In our last blog, we looked at metrics maturity and how companies turn performance reporting into an optimized part of an innovation strategy. A key factor to bear in mind when devising a strategy for any innovation program is the regularity with which these metrics are being reviewed.
Viewing analytics in isolation, without trend tracking or comparison, means that it is unlikely to produce insights that will inform quality decision-making. The roadmap that was discussed in that previous blog finishes with a stage that should see businesses decide how regularly to review this data.
When looking at the polling on what organizations are already doing, we find that most businesses are reviewing figures monthly or quarterly. A further 6% review annually, and less than 3% of respondents have metrics as an always-on capability.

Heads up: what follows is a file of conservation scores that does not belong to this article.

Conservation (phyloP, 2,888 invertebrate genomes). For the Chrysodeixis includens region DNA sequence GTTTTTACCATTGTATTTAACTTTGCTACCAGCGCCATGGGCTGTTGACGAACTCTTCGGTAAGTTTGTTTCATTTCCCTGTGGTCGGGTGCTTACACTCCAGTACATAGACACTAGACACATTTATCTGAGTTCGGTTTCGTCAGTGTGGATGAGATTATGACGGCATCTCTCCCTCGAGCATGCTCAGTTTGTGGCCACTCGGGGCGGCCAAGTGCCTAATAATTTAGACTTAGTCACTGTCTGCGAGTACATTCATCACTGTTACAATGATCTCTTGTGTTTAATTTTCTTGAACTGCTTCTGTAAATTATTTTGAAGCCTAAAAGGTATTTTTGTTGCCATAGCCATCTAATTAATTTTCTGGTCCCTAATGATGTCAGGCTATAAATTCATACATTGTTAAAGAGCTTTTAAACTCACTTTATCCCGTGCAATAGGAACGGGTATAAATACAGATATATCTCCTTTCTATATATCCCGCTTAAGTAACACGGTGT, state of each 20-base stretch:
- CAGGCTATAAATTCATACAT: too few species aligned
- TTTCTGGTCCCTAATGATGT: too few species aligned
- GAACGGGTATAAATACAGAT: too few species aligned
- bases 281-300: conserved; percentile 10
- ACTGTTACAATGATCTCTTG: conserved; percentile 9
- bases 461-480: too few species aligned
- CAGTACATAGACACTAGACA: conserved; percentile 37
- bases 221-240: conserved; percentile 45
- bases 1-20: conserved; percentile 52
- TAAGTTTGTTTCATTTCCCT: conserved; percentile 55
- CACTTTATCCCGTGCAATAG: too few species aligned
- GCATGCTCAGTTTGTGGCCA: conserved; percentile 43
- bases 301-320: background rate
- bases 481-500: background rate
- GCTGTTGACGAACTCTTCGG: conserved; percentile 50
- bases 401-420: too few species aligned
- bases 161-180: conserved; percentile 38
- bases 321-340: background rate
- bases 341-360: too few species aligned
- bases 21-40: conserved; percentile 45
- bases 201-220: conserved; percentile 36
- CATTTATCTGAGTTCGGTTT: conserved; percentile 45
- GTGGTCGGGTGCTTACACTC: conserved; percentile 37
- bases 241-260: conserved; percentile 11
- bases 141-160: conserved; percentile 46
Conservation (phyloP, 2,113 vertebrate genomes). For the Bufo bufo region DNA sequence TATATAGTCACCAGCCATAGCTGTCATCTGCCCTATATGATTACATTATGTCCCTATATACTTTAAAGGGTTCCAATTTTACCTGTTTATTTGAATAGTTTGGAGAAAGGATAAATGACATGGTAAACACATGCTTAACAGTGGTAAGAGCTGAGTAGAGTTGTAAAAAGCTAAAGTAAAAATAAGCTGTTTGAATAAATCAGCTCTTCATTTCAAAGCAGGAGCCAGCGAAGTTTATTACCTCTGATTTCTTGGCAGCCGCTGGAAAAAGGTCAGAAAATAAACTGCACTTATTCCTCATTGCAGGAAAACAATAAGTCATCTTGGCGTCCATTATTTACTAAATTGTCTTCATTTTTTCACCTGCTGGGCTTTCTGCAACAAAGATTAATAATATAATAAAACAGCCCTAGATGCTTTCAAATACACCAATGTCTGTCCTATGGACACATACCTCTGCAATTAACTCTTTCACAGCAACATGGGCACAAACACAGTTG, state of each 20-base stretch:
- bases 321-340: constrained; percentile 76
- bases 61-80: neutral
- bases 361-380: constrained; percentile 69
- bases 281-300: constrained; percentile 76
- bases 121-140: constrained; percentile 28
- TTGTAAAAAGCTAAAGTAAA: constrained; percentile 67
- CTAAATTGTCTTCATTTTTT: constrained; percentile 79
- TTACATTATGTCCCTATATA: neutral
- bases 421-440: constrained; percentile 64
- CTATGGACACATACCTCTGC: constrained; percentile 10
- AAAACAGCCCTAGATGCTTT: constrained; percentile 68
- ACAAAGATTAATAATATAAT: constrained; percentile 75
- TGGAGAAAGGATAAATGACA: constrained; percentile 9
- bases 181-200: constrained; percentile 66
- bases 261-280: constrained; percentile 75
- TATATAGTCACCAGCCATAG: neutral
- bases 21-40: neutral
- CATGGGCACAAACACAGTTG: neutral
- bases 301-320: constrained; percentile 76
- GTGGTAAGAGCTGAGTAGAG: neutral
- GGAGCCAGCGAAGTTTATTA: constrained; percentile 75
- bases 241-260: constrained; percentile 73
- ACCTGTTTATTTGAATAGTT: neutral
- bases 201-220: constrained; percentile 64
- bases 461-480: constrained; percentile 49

This diversity of time scale – even though it is clear that a majority of businesses find monthly/quarterly reporting to be the best – shows that there is no right-or-wrong answer.
Rather, it’s about making sure that whichever timescale is decided upon is kept to. This will most effectively provide the organization with information on progress, outputs, and areas of the program that may need changing.
Ensuring that the innovation program is capable of producing reports that can be easily sourced, analyzed, and used to inform key decision making is a key consideration. Whether starting from scratch or deciding which of the available pre-built innovation programs to choose, reporting underpins every success or failure that a program has.
In this blog, we’ve focused on the importance of reporting frequency in innovation metrics. We’ve looked at what the majority of businesses are doing in this area and offered reasons why making this a focus from the outset is vital.